Wednesday, January 23, 2013

Upgrading Chef Server from 0.10.8 to 10.18.2

Here is my story of upgrading Chef from 0.10.8 to 10.18.2 while moving to a new server and updated OS. Someone please comment and tell me where I may have been able to do better.

So, we are running Chef Server 0.10.8 on CentOS 5.4 with Ruby 1.8.7 and I want to upgrade to latest release of Chef and go to Centos 6.3 and Ruby 1.9.3 at the same time. So I couldn't just do an in-place upgrade on the existing server. I needed to migrate my Chef server to a new system and upgrade everything.

My first plan was to take the cautious route since I wasn't sure if Chef could be updated that many revs, so I tried to export all data as JSON, build a new Chef 10.18.2 server, then import all the JSON. It worked perfectly EXCEPT all the client's couldn't authenticate to the server even though I imported its public key. I could create a new client key in the Chef server and the node could authenticate, but it wouldn't with an imported key. I spent about a day on this to no resolution. Maybe someone else will have better results.

Next I tried to just copy the couchDB database. Unfortunately I flubbed things up a few times and spun my wheels for a few days because things didn't work (mostly my fault). Finally I found this method that works:

1) Compile Ruby 1.9.3 and rubygems 1.8.23
2) Install Chef via chef-solo
3) Fix for the CentOS 6.3 bug for rabbitmq init documented We decided to change the rabbitmq init script to work around the bug


4) Add the chef queues because rabbitmq was broken when chef-solo tried to do it. And change the solr maxfieldlength to 100000 to work around the problem of indexing nodes with lots of attributes.

/usr/sbin/rabbitmqctl add_vhost /chef
/usr/sbin/rabbitmqctl add_user chef testing
/usr/sbin/rabbitmqctl set_permissions -p /chef chef ".*" ".*" ".*"

ex /var/lib/chef/solr/home/conf/solrconfig.xml

5) Shut down couchdb and rename /var/lib/couchdb/chef.couch to chef.couch.bak
6) Copy the couchdb database from the old server (can still be running)
7) chown chef.couch to be "couchdb:couchdb"
8) Start couchdb back up
9) Start rabbitmq, chef-solo, chef-expander, chef-server, chef-server-webui (in that order)

Now I wish I could say it's working at this point, but all the cookbooks are broken. Maybe someone from Opscode can tell me where the cache is of cookbook files that can be copied. But I tried to load all the cookbooks with a knife cookbook upload -a -d, but that still didn't give me working cookbooks. In the UI when you click a cookbook it says "end of file reached" and has no data. The name and version are there, but no contents. I had to knife cookbook delete -p each cookbook, then when it was added back MOST of the cookbooks worked. Some still gave the "end of file" and I had to purge them one-by-one and upload one at a time.

I hope this helps someone. Let me know if you want more detail on any step. I still haven't done extensive testing on the new server but the few clients I tested seem happy. I'm really looking forward to an omnibus install for Chef Server 11 and hope the migration is not painful.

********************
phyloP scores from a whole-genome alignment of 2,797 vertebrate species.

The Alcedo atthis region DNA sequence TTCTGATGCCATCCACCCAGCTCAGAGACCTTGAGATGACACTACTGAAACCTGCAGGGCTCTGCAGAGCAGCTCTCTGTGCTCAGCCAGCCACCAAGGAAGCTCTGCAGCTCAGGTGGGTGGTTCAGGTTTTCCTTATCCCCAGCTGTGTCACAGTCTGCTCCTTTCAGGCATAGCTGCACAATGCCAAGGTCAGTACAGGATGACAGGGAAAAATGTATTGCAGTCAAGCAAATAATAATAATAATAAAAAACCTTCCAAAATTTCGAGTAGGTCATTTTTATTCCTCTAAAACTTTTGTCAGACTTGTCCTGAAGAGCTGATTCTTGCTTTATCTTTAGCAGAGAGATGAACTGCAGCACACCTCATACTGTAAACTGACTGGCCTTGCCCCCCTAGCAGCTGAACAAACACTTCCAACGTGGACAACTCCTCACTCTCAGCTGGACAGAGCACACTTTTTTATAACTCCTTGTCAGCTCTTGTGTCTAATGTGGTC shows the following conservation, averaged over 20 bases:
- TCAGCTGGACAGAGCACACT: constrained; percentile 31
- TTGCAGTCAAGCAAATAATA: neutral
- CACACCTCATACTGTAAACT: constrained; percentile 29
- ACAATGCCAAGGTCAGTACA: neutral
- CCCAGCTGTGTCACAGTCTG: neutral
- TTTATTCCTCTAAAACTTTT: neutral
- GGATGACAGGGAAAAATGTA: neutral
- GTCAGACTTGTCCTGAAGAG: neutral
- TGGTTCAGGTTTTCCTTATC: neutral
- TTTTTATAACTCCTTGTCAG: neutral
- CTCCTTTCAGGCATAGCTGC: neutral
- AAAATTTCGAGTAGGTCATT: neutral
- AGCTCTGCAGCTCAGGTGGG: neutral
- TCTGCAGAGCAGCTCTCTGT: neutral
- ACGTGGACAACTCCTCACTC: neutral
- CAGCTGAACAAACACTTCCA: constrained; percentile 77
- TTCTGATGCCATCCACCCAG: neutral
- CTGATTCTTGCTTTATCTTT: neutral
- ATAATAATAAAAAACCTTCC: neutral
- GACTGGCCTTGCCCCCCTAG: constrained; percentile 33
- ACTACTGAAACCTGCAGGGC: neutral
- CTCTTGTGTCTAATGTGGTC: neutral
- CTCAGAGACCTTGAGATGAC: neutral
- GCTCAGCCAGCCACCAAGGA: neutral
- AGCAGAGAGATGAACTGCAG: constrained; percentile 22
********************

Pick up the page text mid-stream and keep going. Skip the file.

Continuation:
Thursday, January 3, 2013

Talking Deming with my Dad

Driving home from a hunting trip with my father, conversation turned towards work. I started trying to explain how we're trying to adapt "some old concepts from the manufacturing industry, now called Lean" to the IT industry and how it fits remarkably well and people are excited to find that when you boil down the patterns that make the best IT companies tick, you re-discover patterns that were spelled out in the manufacturing industry a half-century ago. As I'm feebly trying to put this in words my father stops me and says "Back at Best Foods I was in the Quality Control department and our driving principle was 'Quality is conformance to specification'. That came from a guy named .. umm.." And I pipe up "Deming?" And he lights up, "Yeah, Deming." He then goes on to explain how Best Foods (maker of Skippy Peanut Butter and Hellmann's Mayonnaise) was a great company to work for and the QC department had the ability to stop the line and were an integral part of the business. Unfortunately they closed the plant he worked in and he was unwilling to move out of state so he went to Anderson Clayton Foods (now owned by Kraft) to work in QC there. At Anderson Clayton (ACF) they had the alternate definition where "Quality is fitness for use." He's not sure if it was the definition of quality, or the fact that the QC department at ACF reported to the Plant Manager and the Plant Manager's incentives were based on product shipped. I quote: "We shipped some marginal product."

Where am I going with this? I'm not exactly sure. It was great bonding with my father over talking about Deming and quality and how the things he dealt with are big concerns in the IT industry today. It just struck me the stark contrast in how he sounded talking about how great it was to work at Best Foods and how he was lifeless talking about Anderson Clayton.

I guess my conclusion is that I am adding another data point that I believe is on the right path looking for patterns from Deming and Lean. When I asked my father if he thought based on his experience that Deming would be a good pattern for us to follow he answered without hesitation "Yes". He summed it up by saying "So you're trying to translate Deming from widgets to digits."